In 2030 every organization will be a technology organization and as such businesses need to start thinking today about how to future-proof their infrastructure and workforce, according to a report published by Dell Technologies. The research, led by the Institute for the Future (IFTF) alongside 20 technology, academic and business experts from across the globe, looks at how emerging technologies such as artificial intelligence, robotics, virtual reality, augmented reality and cloud computing, will transform our lives and how we work over the next decade. The report, titled ‘The Next Era of Human-Machine Partnerships‘ also offers insight on how consumers and businesses can prepare for a society in flux.

Interesting thing about this report is that it is not simply Dell’s technology or market strategy wrapped in the guise of a “research” report like the typical analyst job.

The report forecasts that emerging technologies, supported by massive advancements in software, big data and processing power, will reshape lives. Society will enter a new phase in its relationship with machines, which will be characterized by:

  • Even greater efficiency and possibility than ever before, helping humans transcend our limitations
  • Humans as “digital conductors” in which technology will work as an extension of people, helping to better direct and manage daily activities
  • Work chasing people, in which by using advanced data-driven matchmaking technologies, organizations can find and employ talent from across the world
  • People learning “in the moment,” as the pace of change will be so rapid that new industries will be created and new skills will be required to survive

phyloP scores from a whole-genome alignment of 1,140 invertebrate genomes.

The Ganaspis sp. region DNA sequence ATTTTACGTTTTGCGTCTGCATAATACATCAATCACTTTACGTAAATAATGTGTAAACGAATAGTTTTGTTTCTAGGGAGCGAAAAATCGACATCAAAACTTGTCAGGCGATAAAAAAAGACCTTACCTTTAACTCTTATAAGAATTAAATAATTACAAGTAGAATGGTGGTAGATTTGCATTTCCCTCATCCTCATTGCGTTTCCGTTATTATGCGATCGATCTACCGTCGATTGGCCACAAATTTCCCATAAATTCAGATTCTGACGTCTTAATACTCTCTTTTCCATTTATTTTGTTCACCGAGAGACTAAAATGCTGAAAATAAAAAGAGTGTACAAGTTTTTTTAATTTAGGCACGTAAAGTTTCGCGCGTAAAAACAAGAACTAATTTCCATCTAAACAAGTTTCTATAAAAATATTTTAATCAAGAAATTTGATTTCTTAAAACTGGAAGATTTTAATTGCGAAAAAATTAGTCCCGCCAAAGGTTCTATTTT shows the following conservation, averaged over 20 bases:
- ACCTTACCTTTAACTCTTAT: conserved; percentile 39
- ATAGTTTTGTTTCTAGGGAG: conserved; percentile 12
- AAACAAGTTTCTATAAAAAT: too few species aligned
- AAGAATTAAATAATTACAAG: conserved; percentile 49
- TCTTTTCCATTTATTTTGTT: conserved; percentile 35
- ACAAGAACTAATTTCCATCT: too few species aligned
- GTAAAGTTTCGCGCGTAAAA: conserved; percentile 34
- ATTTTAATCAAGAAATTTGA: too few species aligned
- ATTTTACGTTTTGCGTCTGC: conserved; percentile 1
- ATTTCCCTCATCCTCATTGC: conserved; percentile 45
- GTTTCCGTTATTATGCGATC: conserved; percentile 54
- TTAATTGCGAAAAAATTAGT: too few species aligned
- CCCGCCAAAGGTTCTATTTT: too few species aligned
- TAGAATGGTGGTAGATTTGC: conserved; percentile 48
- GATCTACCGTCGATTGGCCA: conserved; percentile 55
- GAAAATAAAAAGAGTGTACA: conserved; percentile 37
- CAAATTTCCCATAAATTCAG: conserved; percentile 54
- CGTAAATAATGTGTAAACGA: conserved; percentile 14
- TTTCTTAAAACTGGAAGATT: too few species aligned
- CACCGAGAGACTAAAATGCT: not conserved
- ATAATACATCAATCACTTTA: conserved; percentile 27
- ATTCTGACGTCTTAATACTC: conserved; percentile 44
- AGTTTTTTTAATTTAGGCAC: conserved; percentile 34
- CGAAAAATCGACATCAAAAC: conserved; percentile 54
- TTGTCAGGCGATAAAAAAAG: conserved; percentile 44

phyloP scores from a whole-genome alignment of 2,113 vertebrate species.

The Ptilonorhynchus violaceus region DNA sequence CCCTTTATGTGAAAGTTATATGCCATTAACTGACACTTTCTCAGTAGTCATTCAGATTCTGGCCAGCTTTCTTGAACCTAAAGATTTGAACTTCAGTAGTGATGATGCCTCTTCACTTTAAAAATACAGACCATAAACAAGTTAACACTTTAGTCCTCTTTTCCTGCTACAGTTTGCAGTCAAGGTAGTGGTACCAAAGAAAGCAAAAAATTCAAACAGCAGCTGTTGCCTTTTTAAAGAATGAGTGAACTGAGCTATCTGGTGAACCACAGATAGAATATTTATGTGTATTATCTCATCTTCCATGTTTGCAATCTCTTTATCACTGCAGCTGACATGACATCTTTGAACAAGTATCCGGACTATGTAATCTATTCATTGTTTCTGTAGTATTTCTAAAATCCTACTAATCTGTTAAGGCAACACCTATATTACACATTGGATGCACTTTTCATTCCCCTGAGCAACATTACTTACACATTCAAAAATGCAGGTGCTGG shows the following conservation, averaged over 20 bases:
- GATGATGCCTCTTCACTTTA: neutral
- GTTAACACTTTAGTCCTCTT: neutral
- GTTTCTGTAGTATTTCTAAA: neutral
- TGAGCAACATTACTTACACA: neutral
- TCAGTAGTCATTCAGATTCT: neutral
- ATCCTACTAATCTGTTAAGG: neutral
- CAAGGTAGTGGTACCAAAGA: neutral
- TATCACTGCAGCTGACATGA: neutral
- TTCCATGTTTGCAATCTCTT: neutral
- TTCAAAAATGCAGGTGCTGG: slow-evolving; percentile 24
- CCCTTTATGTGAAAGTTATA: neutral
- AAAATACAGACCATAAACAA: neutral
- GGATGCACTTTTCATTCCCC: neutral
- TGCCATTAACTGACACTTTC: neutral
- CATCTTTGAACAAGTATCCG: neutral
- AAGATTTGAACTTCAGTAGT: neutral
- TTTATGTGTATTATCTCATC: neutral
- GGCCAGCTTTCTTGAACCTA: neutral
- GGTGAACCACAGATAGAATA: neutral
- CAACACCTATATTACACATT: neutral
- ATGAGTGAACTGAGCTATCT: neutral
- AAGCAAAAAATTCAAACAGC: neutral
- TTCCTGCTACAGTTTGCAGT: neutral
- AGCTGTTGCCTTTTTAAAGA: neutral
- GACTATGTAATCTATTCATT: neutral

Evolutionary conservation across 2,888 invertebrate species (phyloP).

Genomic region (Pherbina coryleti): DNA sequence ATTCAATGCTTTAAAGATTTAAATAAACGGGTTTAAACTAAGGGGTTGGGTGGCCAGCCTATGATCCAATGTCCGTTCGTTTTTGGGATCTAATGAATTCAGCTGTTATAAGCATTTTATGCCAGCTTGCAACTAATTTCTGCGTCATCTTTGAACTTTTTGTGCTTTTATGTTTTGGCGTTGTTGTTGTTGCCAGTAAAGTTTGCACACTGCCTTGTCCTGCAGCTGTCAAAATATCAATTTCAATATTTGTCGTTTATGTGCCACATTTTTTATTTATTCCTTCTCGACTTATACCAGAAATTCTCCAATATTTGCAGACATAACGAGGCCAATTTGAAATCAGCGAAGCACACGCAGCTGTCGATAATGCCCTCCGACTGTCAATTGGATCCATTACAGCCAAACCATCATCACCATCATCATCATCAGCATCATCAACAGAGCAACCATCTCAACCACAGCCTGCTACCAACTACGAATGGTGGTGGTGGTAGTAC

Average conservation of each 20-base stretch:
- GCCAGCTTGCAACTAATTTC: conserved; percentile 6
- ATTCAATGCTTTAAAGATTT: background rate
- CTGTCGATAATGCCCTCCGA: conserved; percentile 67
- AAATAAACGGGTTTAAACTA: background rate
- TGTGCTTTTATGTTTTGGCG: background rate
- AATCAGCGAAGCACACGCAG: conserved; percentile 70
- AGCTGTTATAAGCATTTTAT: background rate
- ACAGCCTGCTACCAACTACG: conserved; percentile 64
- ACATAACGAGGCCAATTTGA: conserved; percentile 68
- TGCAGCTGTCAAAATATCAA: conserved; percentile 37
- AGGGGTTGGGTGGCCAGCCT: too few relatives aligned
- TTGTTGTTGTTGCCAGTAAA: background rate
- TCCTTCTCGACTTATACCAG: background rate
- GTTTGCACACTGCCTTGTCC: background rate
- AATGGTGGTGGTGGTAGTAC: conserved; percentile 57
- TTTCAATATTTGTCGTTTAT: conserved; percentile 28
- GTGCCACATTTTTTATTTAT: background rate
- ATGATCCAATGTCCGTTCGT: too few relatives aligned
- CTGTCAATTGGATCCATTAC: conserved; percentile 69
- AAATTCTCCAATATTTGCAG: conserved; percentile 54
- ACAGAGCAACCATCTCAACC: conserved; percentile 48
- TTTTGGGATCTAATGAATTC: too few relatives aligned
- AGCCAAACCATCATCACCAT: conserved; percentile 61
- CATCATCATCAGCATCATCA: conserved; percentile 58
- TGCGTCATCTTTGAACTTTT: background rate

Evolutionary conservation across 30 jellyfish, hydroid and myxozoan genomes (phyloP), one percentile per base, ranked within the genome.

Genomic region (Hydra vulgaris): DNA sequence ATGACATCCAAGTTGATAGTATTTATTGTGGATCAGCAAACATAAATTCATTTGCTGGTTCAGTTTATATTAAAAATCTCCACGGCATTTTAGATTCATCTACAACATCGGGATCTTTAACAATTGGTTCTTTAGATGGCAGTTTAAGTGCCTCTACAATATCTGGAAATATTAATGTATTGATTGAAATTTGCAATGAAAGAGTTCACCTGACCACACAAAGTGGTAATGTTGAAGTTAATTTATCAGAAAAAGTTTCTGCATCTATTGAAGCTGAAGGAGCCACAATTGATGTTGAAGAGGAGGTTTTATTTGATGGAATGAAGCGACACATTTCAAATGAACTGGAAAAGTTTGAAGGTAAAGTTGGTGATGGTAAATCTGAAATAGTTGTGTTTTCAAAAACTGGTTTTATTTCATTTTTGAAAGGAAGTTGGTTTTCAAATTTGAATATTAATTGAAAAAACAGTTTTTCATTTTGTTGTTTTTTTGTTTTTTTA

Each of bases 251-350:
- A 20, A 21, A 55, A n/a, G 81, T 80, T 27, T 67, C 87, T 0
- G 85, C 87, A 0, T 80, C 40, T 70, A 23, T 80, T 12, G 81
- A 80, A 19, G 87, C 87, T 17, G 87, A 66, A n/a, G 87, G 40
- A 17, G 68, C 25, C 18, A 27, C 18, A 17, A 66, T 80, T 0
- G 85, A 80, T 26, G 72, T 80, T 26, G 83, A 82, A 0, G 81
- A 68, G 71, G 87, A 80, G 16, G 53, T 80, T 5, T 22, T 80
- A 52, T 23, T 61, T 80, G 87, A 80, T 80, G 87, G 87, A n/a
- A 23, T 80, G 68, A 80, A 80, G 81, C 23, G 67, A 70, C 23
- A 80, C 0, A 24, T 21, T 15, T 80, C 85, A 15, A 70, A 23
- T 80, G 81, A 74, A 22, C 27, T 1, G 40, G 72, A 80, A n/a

Dell Technologies commissioned the study to help companies navigate an uncertain world and prepare for the future. Today, digital disruption is ruthlessly redrawing industries. For the first time in modern history, global leaders can’t predict how their industry will fare further down the line. According to Dell’s Digital Transformation Index, 52 percent of senior decision makers across 16 countries have experienced significant disruption to their industries as a result of digital technologies. And nearly one in two businesses believe there’s a possibility their company will become obsolete within the next three to five years.

Not your usual analyst firm, Institute for the Future (IFTF) is an independent, nonprofit 501(c)(3) strategic research and educational organization celebrating nearly 50 years of forecasting experience. The core of our work is identifying emerging trends and discontinuities that will transform global society and the global marketplace. The Institute for the Future is based in Palo Alto, California.

IFTF relied on its decades-long study on the future of work and technology, in-depth interviews with key stakeholders, and the opinions and ideas generated during an all-day facilitated workshop with a diverse set of experts from across the globe.

They studied robotics, artificial intelligence and machine learning, augmented reality and virtual reality, and cloud computing with the goal of projecting the impacts of these technologies by 2030. I had the opportunity to talk with Liam Quinn, sr. vice president and CTO of Dell Technologies about this report and he added comments about the Internet of Things. More on that interview in my next reflection of the report.

“Never before has the industry experienced so much disruption. The pace of change is very real, and we’re now in a do-or-die landscape. To leap ahead in the era of human-machine partnerships, every business will need to be a digital business, with software at its core,” said Jeremy Burton, chief marketing officer, Dell. “But organizations will need to move fast and build capacity in their machines, ready their infrastructure and enable their workforce in order to power this change.”